“I am very pleased to be here and have fond memories as a spectator of this competition. And as we gather here today I am sure you would agree with me that we dedicate our efforts at this competition to former President Mandela,” said the Deputy Minister.


This year the theme of SASCE reflects the call by Minister Motshekga to foreground inclusive education and rightfully so, as every citizen should be given the opportunity to achieve their full potential. Added Deputy Minister Surty.


“Next year we celebrate 20 years of Democracy and we are working to ensure that SASCE 2014 reflects the achievements of the democratic government. However, while we must sing and celebrate our successes we should acknowledge that we still have much to do and this should reflect in our celebrations,” concluded Deputy Minister Surty.


Day 2 winners


Own Choice Category: Any Voice Combination (Special Schools only):


Arthur  Blaxall, KZN


Soprano Concert Solo:  Umso JS, NC


Mezzo Soprano Concert Solo: Birdswood, KZN


Tenor Concert Solo: Sivile, WC


Baritone/Bass Concert Solo: Edamini, KZN


SSA Sextets: Harmony Park, MP


SATB Mixed Double      Quartet: Morningside, KZN


Mixed Choirs (Western): Birdswood, KZN


Mixed Choirs (Afrkaans): Cofimvaba Village, EC


Mixed Choirs (African): Lusikisiki Village, EC


SATB Choir National Anthem: Lusikisiki Village, EC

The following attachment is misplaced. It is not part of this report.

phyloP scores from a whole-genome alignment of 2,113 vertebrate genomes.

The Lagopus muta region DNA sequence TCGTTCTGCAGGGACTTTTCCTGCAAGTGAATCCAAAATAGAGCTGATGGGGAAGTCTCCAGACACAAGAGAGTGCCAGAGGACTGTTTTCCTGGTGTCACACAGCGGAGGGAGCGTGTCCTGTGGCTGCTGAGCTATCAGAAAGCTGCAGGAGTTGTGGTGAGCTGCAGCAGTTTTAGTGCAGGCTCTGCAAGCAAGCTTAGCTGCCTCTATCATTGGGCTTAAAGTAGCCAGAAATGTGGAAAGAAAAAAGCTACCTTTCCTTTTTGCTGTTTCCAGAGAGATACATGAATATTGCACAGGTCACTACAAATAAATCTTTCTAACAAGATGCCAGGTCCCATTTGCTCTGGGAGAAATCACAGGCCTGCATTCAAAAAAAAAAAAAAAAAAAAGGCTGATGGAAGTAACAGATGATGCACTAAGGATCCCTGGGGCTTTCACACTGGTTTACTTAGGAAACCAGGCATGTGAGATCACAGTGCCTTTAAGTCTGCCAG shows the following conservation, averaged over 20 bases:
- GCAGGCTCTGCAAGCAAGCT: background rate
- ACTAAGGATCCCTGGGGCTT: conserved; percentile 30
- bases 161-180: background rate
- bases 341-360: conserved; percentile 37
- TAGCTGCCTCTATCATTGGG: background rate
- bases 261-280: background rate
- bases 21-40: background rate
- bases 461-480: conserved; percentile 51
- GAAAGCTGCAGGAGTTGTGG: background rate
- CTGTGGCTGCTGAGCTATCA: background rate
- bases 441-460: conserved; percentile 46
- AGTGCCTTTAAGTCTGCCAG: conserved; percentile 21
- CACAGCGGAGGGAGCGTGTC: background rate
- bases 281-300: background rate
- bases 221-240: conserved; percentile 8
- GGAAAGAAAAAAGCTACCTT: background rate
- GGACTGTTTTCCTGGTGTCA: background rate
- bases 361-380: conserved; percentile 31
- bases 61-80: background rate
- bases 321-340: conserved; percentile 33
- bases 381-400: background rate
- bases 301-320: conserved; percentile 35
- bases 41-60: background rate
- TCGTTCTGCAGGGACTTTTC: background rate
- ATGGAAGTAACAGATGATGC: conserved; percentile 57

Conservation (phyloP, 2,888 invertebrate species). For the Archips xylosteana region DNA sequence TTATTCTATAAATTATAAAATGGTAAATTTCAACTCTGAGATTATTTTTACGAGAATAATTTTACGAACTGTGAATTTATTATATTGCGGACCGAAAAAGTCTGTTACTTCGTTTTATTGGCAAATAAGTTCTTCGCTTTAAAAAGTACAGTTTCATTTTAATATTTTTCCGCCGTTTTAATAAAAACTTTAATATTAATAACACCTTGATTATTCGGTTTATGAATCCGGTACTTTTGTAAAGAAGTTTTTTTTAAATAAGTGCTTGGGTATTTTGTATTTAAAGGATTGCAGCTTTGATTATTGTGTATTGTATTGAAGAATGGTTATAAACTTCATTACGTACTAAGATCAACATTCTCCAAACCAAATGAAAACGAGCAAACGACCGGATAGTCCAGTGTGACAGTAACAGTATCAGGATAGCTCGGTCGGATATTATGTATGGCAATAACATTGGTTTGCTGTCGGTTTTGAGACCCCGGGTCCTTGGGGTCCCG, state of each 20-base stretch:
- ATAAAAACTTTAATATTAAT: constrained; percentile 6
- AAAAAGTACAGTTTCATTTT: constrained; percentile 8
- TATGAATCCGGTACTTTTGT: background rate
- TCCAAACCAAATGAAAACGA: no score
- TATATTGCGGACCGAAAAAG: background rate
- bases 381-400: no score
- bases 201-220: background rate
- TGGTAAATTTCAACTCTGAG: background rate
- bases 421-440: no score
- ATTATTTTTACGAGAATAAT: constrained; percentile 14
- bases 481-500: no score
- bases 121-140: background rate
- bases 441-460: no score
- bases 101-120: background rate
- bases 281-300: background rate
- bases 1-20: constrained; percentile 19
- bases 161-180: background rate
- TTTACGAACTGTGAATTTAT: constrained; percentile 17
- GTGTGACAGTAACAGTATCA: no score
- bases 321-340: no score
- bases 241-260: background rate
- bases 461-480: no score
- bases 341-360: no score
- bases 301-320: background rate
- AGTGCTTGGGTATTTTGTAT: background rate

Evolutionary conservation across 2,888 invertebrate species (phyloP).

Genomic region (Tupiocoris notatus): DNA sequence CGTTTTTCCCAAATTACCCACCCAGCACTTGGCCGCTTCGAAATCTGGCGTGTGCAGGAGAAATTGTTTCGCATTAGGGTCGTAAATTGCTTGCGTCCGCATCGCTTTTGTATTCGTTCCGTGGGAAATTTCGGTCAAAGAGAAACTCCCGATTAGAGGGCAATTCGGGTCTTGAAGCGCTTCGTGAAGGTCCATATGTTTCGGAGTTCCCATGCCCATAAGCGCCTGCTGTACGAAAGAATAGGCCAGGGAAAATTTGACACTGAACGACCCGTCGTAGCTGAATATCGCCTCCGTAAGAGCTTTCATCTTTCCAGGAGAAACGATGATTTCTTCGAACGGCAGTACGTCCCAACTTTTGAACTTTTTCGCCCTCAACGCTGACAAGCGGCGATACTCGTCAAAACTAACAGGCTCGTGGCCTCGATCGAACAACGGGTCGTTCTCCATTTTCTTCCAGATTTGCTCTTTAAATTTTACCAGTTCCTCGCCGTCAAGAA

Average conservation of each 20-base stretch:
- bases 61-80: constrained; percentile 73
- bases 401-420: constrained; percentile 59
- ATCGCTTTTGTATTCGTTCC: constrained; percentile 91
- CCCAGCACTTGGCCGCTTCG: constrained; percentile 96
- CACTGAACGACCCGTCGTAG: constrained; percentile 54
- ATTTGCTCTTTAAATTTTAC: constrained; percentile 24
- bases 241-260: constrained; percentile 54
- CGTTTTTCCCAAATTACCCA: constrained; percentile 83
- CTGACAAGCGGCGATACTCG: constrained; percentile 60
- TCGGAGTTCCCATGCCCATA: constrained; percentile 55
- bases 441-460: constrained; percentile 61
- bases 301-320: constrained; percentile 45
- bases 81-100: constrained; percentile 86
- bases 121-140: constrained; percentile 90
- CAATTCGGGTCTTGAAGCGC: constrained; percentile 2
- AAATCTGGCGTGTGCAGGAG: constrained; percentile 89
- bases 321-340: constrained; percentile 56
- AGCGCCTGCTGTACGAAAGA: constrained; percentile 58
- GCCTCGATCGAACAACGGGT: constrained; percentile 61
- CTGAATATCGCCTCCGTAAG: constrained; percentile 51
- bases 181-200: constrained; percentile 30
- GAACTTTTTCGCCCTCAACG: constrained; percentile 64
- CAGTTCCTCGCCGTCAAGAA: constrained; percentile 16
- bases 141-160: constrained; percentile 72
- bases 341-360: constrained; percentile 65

HIV/Aids Jingle and Folklore: Kwa Qonda, EC

SASCE 2013: DAY 1

Day one of the 2013 South African Schools Choral Eisteddfod saw the auditorium of Rhema Ministries in Randburg, Johannesburg, reverberate with the sound of music and joyous celebration as the top school choirs in the country came together to strut their stuff.

The first day of the competition saw learners from schools in the Intermediate Phase (Grades 4-7) competing in eight categories.

The winners of the eight categories are listed below:

Own Choice Category:  Arthur Blaxall Primary School, KZN

SSA Sextets: Imbasa PS, Eastern Cape

SATB Mixed Double Quartet: Morningside Primary School, KZN

Mixed Choir (Western): Vusukukhanya Primary School, KZN

Mixed Choirs (Afrikaans): Lukhanji Primary School, Eastern Cape

Mixed Choirs (African): Mbalenhle Primary Schoo, KZN

SATB Choir (National Anthem): Bosabosele Primary School, NW

Folklore Item:  A re Itshokeng, NW

Images from the event:


Copyright: Department of Basic Education 2014